WAKE UP THE WORLD
Advocating for family planning in the united nations strategic response plan for the sahel
UN Office for Coordination of Humanitarian Affairs (UNCOHA) 2014-2016 response plan has a nearly one billion dollar shortfall. Meanwhile, the plan's executive summary states "despite a 1% increase in overall crop yield (over the last five year average), the per capita yield declined by 13% due to population growth." That plan does not include reproductive health services. And yet decades of evidence show that upholding a women's right to make choices about family size results in meaningful changes in national-level demography. OASIS is making the case for inclusion of family planning in the Strategic Response Plan for the Sahel.
Friends of the Sahel Network
Launching the Friends of the Sahel Network (FOSN) was one of OASIS' initial achievements. FOSN is a virtual, international network of people interested in the Sahel and the work of OASIS. The network is a platform to share occasional highlights from our work and opportunities for our friends in the region. Our Friends of the Sahel network has grown to over 2,500 members and interest in our work continues to increase.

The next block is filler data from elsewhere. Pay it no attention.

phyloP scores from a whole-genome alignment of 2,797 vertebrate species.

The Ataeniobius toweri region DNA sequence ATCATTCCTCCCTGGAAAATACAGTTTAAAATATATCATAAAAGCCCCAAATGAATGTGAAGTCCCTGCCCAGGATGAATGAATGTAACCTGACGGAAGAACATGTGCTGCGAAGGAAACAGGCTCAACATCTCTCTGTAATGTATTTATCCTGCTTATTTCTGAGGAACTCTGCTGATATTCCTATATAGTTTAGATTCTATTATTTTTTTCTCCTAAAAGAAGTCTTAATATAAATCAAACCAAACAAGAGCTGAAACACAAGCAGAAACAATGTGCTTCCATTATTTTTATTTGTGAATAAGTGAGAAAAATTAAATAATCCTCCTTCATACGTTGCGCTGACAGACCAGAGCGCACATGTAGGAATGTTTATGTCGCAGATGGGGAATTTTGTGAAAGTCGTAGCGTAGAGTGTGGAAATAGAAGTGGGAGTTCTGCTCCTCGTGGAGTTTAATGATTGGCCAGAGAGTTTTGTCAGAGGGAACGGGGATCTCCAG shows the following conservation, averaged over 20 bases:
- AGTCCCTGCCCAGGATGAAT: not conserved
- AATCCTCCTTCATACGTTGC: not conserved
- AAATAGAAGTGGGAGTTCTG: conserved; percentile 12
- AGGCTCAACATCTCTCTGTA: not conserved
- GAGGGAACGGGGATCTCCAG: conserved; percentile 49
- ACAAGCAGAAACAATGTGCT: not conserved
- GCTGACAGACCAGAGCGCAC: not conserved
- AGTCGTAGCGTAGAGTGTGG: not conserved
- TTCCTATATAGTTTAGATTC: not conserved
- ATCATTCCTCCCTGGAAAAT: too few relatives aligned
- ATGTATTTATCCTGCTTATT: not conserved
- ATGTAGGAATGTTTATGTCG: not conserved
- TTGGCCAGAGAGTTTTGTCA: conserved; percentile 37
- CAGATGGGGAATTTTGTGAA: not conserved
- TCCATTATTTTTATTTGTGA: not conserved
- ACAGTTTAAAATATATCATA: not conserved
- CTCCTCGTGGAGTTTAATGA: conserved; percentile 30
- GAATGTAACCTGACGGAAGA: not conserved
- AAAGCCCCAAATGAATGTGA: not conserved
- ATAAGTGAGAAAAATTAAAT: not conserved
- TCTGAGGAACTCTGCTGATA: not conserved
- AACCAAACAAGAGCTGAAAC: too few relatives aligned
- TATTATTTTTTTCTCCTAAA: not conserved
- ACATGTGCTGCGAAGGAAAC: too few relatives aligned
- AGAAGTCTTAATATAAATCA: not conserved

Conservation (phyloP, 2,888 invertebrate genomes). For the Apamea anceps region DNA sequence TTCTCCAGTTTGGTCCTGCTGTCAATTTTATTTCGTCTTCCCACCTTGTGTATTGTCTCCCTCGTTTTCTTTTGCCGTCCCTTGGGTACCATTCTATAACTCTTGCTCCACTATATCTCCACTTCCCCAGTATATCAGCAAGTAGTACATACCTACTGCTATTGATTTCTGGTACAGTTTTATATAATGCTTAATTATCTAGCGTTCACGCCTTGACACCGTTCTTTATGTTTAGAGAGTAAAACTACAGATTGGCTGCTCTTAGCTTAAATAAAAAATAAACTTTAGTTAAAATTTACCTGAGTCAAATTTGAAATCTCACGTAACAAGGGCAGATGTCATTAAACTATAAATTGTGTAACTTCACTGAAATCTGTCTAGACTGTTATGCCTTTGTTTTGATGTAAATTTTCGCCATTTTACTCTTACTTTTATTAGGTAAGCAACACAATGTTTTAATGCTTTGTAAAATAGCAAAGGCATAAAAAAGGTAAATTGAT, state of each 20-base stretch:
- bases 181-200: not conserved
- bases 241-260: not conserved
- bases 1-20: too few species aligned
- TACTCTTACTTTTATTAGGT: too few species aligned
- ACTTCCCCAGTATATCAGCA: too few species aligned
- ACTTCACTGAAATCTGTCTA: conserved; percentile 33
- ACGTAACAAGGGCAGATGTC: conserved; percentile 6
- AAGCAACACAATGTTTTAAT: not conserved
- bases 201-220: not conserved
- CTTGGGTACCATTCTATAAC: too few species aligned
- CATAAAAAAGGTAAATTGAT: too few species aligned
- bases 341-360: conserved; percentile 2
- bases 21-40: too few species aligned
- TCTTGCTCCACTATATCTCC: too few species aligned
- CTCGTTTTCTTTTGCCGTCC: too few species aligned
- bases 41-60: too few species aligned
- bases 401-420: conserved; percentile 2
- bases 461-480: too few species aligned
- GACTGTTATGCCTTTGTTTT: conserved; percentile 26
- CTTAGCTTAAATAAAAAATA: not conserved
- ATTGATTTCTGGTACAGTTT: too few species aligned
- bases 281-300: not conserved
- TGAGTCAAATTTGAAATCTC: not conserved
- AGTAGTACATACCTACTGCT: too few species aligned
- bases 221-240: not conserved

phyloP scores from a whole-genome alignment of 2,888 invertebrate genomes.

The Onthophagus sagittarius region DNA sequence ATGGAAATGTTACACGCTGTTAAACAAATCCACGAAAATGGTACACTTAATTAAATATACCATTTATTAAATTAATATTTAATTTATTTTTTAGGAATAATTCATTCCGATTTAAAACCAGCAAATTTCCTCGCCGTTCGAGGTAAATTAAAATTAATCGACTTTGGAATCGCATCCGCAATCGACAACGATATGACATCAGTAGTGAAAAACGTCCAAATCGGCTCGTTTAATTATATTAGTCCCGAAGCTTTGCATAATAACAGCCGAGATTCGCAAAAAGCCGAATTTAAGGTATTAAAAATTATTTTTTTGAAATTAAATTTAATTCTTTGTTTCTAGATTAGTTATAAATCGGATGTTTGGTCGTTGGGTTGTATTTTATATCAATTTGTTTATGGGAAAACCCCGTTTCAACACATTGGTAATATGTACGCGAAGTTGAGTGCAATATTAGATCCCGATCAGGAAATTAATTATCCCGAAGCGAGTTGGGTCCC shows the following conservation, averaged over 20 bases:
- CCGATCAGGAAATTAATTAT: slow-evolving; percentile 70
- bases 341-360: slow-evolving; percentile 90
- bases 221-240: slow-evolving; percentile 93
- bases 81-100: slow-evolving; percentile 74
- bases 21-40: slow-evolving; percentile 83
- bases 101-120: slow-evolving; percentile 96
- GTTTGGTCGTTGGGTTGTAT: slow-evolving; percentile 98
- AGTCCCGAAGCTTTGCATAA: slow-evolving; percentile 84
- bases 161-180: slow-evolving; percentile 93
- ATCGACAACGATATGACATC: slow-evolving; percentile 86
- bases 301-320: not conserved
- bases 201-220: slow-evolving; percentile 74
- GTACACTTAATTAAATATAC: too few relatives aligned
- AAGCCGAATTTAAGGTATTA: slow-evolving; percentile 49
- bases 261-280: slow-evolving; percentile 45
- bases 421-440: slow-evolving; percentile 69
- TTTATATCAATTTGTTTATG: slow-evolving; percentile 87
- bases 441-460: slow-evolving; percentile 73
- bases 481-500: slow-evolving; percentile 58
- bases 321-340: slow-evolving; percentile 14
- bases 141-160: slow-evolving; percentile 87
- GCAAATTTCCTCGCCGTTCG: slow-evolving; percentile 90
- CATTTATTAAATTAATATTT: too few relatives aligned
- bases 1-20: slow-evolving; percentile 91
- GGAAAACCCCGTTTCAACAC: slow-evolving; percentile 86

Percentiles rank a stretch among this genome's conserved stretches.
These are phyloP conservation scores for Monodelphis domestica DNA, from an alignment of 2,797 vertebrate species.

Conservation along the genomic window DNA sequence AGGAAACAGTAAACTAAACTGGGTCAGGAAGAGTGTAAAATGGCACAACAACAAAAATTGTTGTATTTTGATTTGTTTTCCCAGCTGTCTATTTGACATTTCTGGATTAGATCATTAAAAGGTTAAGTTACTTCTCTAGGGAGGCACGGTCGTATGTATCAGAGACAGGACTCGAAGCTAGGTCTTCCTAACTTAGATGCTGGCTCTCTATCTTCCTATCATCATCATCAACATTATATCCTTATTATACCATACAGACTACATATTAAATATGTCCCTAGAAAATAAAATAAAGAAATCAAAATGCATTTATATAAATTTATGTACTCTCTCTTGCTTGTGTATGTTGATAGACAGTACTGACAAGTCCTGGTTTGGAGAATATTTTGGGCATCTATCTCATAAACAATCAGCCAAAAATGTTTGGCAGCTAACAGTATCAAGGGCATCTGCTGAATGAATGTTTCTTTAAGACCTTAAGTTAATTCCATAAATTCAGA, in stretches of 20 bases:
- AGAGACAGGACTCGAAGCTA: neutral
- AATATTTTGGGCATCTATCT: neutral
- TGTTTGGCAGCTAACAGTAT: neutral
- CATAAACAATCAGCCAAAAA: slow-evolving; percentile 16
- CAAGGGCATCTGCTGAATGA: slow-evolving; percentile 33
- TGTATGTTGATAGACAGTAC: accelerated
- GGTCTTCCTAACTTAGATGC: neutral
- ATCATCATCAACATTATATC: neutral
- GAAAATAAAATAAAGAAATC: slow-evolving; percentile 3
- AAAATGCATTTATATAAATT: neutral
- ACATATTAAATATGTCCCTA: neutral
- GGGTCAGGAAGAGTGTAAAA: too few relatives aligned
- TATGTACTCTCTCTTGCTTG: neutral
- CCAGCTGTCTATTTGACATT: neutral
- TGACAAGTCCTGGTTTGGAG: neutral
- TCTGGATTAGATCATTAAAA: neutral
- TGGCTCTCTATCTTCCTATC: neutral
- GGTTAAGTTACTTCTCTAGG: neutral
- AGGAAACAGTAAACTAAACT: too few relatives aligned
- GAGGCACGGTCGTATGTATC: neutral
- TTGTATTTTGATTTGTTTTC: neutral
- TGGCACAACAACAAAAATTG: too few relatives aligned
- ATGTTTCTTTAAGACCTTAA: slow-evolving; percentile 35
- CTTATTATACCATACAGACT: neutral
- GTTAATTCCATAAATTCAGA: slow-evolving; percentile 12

debating populations and emissions
Alisha Graves contributed three essays to the Bulletin of Atomic Scientists roundtable on the topic: Are efforts to limit population growth a legitimate element of climate mitigation - and can they be pursued without exacting unacceptable ethical costs? See part of her response below:
Lessons of the Sahel: Family planning as a means for mitigating climate change is a familiar enough idea, but family planning for adapting to climate change may sound far out. It is not. Because climate change negatively affects some staple crops, it worsens food insecurity in parts of the world. But according to a 2012 study that modeled climate change, food production, and population growth in Ethiopia, achieving low fertility by 2050 might fully make up for climate change's negative effects on Ethiopian agriculture. (A lower overall population means more calories are available for person.) Perhaps more tellingly, some rural women in Ethiopia say they are choosing smaller families to help them better deal with the negative effects of climate change. Women in Niger say that smaller families mean less competition for food during the lean season.
-- Excerpt from Graves, A. 2015, Green Sex for climate's sake, Bulletin of the Atomic Scientists.